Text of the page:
Homeowners Nick and Michelle Luekenga enlist a talented team to design a Fruit Heights family home that mixes contemporary and classic styles with comfort and ease.
By Brad Mee | Photos by Lindsay Salazar
When Nick and Michelle Luekenga were looking for a spot to build their new family home in Fruit Heights, they only needed to look up. Set high on the east bench, the steep lot offered spectacular views and was located in their desired neighborhood. The couple bought the property and then enlisted architect Stephen Howard, a new principal at GSBS Architects, to design a house that is decidedly modern but also respects the enclave’s traditional bent. “The design suits both me and Michelle,” Nick explains. “I would have gone even more contemporary and she a little less.”
The Luekengas didn’t need to look far to find their interior designer, either. Nick’s sister is Jessica Bennett, co-owner and principal designer at Alice Lane Home Collection. Bennett is renowned for creating freshly styled traditional decors for A-list clients, so when the couple hired her to satisfy Nick’s modern cravings as well as Michelle’s appetite for warmth and comfort, Bennett and lead designer Stacie Graves were excited to get started. “This project allowed us to flex a different design muscle,” Bennett says enthusiastically.
The duo set to work conjuring a décor that combines clean lines, modern forms, organic elements and notable nods to the Mid-Century design. “Sometimes contemporary can be too hard-edged but we were committed to making it warm and inviting,” Bennett says. The designers’ devotion to surprising treatments—a trademark of their work—is also evident. Case in point: a 20-foot-tall tower of offset marble framing an asymmetrical fireplace that anchors the great room with heroic proportions and head-turning style. “It’s the home’s big wow moment, second only to the views,” Nick says.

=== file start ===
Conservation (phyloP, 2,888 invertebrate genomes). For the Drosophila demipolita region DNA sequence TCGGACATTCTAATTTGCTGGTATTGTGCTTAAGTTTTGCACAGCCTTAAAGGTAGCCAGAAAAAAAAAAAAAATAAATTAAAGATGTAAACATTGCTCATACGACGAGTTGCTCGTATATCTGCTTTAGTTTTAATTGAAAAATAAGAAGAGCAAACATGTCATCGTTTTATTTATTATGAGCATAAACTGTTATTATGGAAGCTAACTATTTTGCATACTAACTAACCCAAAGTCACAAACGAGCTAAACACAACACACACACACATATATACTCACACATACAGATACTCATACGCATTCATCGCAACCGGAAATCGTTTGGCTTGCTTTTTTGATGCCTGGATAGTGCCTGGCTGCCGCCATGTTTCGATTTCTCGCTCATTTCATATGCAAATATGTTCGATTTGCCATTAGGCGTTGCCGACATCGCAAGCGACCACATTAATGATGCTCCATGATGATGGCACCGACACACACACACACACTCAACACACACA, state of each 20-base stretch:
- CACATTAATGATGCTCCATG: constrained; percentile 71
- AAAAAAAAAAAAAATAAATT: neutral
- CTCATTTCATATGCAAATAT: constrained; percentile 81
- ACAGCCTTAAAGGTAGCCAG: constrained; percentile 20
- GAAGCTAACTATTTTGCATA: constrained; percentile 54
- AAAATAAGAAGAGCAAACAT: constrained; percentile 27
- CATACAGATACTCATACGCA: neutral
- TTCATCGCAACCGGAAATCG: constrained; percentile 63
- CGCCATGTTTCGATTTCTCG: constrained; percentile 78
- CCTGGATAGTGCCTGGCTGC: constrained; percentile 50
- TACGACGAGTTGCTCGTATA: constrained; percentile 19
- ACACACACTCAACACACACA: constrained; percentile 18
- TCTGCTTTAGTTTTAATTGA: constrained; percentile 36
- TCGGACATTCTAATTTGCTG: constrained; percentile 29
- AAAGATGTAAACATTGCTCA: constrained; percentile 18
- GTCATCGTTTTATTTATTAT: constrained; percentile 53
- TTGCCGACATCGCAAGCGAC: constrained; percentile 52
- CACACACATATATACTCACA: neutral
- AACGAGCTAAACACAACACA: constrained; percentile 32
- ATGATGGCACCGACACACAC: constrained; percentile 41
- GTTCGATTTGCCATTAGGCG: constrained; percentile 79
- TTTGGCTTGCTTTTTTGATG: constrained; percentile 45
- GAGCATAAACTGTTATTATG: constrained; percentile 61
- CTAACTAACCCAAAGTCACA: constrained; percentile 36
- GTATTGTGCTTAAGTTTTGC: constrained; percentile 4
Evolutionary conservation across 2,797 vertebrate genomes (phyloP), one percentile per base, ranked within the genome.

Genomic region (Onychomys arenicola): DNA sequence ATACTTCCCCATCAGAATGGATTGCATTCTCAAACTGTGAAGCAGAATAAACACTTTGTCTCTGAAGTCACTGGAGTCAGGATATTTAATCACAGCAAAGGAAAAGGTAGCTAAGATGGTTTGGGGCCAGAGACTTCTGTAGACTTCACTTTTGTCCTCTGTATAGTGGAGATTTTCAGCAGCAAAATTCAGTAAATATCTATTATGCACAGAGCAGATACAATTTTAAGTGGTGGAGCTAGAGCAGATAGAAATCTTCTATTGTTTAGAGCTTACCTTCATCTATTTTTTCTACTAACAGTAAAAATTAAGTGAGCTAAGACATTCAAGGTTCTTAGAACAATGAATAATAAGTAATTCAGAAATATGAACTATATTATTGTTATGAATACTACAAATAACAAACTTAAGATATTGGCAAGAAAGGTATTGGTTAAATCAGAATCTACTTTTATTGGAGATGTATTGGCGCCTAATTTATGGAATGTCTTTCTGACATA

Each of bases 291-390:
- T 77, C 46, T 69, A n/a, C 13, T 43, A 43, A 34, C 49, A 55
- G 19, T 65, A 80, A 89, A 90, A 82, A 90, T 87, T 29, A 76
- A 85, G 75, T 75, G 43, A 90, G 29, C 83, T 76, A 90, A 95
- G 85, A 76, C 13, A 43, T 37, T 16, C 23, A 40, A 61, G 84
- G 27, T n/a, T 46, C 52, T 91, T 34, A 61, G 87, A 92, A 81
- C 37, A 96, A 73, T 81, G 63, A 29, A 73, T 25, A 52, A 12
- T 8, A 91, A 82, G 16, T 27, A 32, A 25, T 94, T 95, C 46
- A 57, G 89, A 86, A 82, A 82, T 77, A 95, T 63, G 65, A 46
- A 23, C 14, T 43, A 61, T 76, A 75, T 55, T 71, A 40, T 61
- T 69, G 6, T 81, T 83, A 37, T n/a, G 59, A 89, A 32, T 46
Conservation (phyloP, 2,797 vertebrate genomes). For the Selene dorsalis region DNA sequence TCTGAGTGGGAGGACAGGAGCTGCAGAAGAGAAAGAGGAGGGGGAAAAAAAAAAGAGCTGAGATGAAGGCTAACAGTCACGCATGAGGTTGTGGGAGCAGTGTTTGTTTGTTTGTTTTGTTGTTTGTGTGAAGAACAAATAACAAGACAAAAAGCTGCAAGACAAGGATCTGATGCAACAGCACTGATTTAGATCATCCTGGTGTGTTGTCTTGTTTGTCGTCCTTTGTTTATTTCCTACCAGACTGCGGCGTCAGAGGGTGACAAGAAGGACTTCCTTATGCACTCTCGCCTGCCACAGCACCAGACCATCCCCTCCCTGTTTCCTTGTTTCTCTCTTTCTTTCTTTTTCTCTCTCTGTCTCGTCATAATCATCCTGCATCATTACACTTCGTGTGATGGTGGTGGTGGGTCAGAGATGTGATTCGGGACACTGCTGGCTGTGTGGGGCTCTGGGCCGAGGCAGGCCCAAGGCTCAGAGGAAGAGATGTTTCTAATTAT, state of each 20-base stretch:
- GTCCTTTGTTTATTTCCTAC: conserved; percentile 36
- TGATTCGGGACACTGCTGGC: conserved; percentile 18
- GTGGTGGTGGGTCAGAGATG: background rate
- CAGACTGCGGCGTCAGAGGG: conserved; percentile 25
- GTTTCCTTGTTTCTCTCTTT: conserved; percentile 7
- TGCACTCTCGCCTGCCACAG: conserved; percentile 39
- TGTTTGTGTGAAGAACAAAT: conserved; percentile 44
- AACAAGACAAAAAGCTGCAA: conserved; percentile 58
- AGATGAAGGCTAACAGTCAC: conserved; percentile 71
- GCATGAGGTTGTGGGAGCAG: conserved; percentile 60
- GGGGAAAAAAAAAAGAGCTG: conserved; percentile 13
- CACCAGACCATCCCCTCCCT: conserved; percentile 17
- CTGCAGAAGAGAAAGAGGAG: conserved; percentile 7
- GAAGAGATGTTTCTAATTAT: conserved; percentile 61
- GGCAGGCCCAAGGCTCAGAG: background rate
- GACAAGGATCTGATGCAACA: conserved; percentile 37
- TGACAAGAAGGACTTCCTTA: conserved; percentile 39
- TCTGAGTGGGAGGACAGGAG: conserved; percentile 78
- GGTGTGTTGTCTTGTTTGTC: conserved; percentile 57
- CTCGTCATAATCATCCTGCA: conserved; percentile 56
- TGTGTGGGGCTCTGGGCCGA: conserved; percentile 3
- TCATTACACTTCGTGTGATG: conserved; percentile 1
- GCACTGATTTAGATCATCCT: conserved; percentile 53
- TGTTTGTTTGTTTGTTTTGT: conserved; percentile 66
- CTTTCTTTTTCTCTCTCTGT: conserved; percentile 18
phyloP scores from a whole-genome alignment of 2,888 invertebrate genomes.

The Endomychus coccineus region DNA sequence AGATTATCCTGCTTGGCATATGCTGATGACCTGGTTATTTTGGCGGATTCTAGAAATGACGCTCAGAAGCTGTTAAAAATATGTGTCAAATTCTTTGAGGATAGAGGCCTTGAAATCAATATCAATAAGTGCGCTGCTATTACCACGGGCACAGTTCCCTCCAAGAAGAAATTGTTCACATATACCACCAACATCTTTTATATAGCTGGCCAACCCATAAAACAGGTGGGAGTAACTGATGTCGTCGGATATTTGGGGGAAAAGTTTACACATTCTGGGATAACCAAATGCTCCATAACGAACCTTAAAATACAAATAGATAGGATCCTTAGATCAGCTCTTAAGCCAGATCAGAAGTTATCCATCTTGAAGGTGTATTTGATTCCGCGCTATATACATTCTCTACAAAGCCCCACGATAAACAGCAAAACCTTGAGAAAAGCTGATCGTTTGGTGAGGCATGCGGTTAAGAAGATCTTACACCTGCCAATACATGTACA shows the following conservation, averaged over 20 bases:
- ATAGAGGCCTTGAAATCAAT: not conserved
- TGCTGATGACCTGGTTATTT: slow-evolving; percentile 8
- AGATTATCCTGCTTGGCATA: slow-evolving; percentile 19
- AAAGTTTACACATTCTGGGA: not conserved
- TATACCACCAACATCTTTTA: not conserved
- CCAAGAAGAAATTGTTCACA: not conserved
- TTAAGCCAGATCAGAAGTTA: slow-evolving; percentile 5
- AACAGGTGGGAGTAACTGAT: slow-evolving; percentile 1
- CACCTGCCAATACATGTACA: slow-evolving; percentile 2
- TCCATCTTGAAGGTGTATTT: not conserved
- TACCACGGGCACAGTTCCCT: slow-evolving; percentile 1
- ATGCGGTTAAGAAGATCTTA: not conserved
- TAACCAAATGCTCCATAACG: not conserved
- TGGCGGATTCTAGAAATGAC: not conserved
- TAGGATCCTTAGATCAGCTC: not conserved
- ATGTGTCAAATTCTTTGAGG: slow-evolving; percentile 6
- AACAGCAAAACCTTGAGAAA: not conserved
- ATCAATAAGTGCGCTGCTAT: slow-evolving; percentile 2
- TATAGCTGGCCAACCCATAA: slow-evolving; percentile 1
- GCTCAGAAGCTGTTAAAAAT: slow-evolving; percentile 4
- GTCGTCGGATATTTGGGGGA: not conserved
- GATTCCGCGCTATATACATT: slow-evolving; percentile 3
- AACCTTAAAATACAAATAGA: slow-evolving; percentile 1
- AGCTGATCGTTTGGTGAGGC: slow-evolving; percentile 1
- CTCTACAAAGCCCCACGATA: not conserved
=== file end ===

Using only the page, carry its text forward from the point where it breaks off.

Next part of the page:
The home’s stairway is equally impressive. To befit Howard’s striking open staircase, Graves dressed the stairwell’s wall with a twist on traditional paneling. Rather than creating a conventional grid of panels using molding that stands out from the wall, she reversed it and made a “deconstructed plaid” pattern from panels that protrude instead. “Stacie’s work as a graphic artist translated spectacularly on this project,” Bennett explains.
Graves’ play on patterns and angles hit the kitchen as well. There, she ran the diagonal white-oak flooring to the base of the stool-fronted island and then changed its angle as the planks continued to run up the island’s face. “It’s as if the planks ricochet off the island and go a different direction,” Bennett observes. Nearby, a colorful blurred wall mural also packs a bold visual punch. “I wanted a big Banksy graffiti-type thing on the wall,“ Nick says.
The kitchen’s mural also prevents the wall-mounted TV from becoming a focal point. “They wanted the TV to all but disappear,” Graves explains. The room’s gleaming backsplash also tricks the eye: What appears to be a slab of onyx is actually a thin sheet of porcelain that spans the area below an impressively large hood. “We stretched the hood over the entire counter to add mass and weight,” Bennett explains.
Despite its one-of-a kind treatments and daring details, the interior remains calm and cohesive. A neutral palette of light, putty-toned walls paired with white oak and limestone floors creates a quiet backdrop for modern forms, pops of color and refined walnut beams, furniture and cabinetry. “Walnut is primary,” Bennett explains. “It is strong, sophisticated and adds depth.” The walnut is also used to encompass windows with thin, shadow-like frames. “It’s a hybrid,” Graves says of the window treatment. “Walnut makes it Mid-Century, the application makes it modern and the wood makes it traditional.”
This compelling combination of styles repeats throughout. In the great room, for example, an Eames chair pairs with a contemporary abstract canvas and gold floor lamp. In the guest bath, a hardware-free walnut vanity sits below channeled walls faced with a large 48-inch mirror. And in the entry, a graphically composed walnut door juxtaposes with limestone floors and a ‘50’s-inspired credenza. Room-to-room, this smartly curated mix shapes the interior’s fresh and seamless design.
When they were finished, the team succeeded in creating the modern, inviting home the Luekenga family desired. “We wanted to hit the sweet spot between really contemporary ideas and traditional comfort and graciousness,” Graves explains. From the architecture down to the accents, mission accomplished.
It was dark when I woke. This is a ray of suneihns.